theophany


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the·oph·a·ny

 (thē-ŏf′ə-nē)
n. pl. the·oph·a·nies
An appearance of a god to a human; a divine manifestation.

[Medieval Latin theophania, from Late Greek theophaneia : Greek theo-, theo- + Greek phainein, phan-, to show; see bhā- in Indo-European roots.]

theophany

(θɪˈɒfənɪ)
n, pl -nies
(Theology) theol a manifestation of a deity to man in a form that, though visible, is not necessarily material
[C17: from Late Latin theophania, from Late Greek theophaneia, from theo- + phainein to show]
theophanic, theˈophanous adj

theophany

a manifestation or appearance of God or a god to man. — theophanic, theophanous, adj.
See also: Religion
ThesaurusAntonymsRelated WordsSynonymsLegend:
Noun1.theophany - a visible (but not necessarily material) manifestation of a deity to a human person
manifestation - a clear appearance; "a manifestation of great emotion"
Translations
Theophanie
theophania
teofania
theofanie
teofani
teofania
teofánia
teofani
References in periodicals archive ?
Severian's discarding of his boots, "that [he] might not walk shod on holy ground," evokes Moses's fiery theophany, a type of Pentecost (2.
As if to affirm the fact of this theophany, a cloud appeared.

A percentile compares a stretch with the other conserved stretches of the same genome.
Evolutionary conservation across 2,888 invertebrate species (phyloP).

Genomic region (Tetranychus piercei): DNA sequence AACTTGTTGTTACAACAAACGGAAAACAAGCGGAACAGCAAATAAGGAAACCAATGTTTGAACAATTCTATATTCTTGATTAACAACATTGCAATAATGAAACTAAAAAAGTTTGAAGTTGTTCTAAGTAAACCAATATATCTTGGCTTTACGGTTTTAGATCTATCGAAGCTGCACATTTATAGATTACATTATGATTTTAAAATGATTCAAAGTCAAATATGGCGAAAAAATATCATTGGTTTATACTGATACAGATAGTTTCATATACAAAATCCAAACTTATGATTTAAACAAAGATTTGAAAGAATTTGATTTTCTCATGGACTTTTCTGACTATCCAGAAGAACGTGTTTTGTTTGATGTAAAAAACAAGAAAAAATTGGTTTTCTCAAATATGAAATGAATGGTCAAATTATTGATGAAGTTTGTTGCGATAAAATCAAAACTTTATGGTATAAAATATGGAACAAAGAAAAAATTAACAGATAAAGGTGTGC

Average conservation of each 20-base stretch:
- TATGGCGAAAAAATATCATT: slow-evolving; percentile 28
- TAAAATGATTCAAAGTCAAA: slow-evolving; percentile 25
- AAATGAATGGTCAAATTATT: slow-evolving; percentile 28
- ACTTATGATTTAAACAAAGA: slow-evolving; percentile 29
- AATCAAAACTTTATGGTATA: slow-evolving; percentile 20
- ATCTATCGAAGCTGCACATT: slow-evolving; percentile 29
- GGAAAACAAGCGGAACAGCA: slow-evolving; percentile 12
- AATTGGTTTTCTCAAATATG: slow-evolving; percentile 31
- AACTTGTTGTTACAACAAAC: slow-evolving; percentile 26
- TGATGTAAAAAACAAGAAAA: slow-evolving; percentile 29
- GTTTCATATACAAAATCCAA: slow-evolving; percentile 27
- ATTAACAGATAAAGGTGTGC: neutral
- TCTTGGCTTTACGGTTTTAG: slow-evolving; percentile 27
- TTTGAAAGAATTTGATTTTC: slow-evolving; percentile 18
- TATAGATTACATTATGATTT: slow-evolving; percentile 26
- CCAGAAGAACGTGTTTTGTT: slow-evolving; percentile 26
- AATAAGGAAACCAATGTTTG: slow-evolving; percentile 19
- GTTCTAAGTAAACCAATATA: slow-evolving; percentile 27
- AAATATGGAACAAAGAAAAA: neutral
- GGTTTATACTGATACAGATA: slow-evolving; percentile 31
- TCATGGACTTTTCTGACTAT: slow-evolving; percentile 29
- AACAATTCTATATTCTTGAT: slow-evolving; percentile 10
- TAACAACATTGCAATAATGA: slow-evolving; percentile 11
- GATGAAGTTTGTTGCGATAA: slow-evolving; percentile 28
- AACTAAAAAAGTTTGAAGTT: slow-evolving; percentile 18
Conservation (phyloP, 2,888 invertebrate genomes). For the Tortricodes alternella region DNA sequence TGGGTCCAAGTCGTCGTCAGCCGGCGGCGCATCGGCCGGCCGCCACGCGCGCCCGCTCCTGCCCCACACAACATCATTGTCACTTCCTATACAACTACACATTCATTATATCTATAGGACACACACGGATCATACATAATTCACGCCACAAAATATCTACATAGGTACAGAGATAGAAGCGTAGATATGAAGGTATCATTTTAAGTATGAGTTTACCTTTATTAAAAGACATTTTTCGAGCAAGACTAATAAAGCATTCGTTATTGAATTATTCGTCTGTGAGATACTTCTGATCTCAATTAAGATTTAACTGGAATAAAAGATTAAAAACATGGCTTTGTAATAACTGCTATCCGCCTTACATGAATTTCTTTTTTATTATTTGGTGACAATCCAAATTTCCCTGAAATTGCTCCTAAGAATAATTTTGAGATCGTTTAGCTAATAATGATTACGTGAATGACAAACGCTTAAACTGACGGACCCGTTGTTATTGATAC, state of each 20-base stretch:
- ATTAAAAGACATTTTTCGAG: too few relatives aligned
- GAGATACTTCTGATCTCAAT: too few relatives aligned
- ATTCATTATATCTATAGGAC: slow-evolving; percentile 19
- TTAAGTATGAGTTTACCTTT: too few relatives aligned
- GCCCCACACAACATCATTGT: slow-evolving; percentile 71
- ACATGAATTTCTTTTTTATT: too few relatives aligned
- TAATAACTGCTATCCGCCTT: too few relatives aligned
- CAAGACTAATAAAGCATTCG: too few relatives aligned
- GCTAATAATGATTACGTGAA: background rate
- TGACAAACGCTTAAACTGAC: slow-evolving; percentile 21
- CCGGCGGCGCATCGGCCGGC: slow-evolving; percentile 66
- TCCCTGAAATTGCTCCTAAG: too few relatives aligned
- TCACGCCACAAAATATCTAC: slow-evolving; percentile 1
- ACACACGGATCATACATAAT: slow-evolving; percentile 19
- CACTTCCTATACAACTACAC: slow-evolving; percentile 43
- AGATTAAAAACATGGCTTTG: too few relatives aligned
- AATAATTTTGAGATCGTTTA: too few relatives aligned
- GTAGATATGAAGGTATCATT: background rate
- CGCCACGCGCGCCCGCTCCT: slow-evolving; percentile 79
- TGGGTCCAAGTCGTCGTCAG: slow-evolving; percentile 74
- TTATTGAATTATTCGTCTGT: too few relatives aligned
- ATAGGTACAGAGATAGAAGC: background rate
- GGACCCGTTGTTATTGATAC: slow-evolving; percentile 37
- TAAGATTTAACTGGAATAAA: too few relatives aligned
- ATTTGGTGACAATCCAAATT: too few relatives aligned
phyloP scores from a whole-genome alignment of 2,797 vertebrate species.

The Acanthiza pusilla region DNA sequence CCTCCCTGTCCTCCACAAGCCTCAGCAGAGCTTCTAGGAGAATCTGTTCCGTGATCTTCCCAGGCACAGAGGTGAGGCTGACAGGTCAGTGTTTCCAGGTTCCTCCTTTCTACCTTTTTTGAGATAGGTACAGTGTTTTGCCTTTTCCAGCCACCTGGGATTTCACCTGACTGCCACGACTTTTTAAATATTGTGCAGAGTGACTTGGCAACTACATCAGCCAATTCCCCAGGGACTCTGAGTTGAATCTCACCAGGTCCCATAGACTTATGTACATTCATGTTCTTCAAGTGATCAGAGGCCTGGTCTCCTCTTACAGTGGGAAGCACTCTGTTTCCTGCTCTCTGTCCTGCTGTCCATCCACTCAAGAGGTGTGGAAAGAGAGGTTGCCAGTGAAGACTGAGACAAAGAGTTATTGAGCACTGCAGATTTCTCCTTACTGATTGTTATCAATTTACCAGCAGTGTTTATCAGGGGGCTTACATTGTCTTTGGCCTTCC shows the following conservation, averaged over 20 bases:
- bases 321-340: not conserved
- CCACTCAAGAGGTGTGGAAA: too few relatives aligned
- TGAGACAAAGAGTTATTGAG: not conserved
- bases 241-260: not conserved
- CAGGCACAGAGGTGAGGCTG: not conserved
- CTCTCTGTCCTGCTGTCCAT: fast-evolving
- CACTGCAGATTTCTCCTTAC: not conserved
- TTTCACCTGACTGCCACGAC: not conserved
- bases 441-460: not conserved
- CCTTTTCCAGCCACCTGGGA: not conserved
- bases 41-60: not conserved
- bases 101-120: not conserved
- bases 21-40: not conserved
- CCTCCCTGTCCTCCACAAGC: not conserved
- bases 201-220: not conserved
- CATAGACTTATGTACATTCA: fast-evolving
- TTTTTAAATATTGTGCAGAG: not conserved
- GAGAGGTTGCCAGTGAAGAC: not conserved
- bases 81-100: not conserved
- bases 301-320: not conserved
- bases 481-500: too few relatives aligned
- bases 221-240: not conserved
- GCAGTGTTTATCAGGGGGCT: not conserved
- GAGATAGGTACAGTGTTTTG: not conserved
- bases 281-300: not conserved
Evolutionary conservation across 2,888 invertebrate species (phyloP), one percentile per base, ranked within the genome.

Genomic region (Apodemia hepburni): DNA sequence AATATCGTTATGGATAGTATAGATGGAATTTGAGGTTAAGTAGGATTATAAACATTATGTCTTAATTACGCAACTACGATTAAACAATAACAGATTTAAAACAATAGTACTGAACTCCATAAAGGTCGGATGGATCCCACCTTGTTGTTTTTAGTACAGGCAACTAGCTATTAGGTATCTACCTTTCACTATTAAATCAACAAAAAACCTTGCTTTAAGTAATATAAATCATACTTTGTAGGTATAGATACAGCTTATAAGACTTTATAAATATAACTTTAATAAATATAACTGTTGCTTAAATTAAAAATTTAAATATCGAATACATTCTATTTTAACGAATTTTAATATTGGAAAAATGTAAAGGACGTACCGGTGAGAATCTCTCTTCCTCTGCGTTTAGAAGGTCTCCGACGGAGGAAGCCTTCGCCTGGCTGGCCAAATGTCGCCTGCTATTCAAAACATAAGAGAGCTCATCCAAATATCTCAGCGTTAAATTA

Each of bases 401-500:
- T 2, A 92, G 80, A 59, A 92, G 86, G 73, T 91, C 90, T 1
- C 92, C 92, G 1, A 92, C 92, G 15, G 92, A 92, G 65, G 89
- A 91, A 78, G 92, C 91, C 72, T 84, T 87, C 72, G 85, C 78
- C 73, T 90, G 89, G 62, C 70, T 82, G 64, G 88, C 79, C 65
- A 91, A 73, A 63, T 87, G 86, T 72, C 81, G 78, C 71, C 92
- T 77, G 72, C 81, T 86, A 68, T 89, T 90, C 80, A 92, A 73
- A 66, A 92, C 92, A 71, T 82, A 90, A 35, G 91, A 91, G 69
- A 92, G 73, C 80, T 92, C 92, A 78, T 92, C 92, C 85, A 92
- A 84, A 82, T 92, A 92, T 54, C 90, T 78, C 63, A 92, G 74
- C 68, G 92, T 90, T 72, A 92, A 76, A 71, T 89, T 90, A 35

John the Wonderworker Orthodox Church hosted the event just across from Valley River Center to celebrate Theophany, an annual feast on Jan.
For Voegelin, the concept "ideology" represents the final turn in the decline of philosophy when the symbols no longer articulate original experience of theophany, but become the means by which theophany is eradicated from public and personal consciousness.
They identify its goal with the theophany at Sinai.
As well, Santiago's marlin and David's broadbill in Islands in the Stream operate as "ichthiomorphic theophany," the appearance of God as fish.
In flat contradiction to the later writings of Eusebius, especially his Theophany and Commentary on Isaiah, Brown argues that Constantine and his Christian contemporaries could not "envision the emergence of Christianity as a majority religion" (p.
What the poet says here is that on Earth she represented to him a theophany, a disclosure of the divine.
19)Some Renaissance translators of Apuleius such as Matte0 Maria Boiardo (1518) and Georges de la Bouthiere (1553) were so offended by the Isiac theophany of book eleven, that they eliminated it, but Beroaldo saw it as the heart of the novel: "The whole of Apuleius is, indeed, full of .
We, too, may be reminded at this Theophany that we can go home by another way, a way other than that of security first and caring second, and know that we have been changed for the better, that virtue can replace vice, goodness can be chosen rather than evil, and good news can take precedence over news of fresh disasters.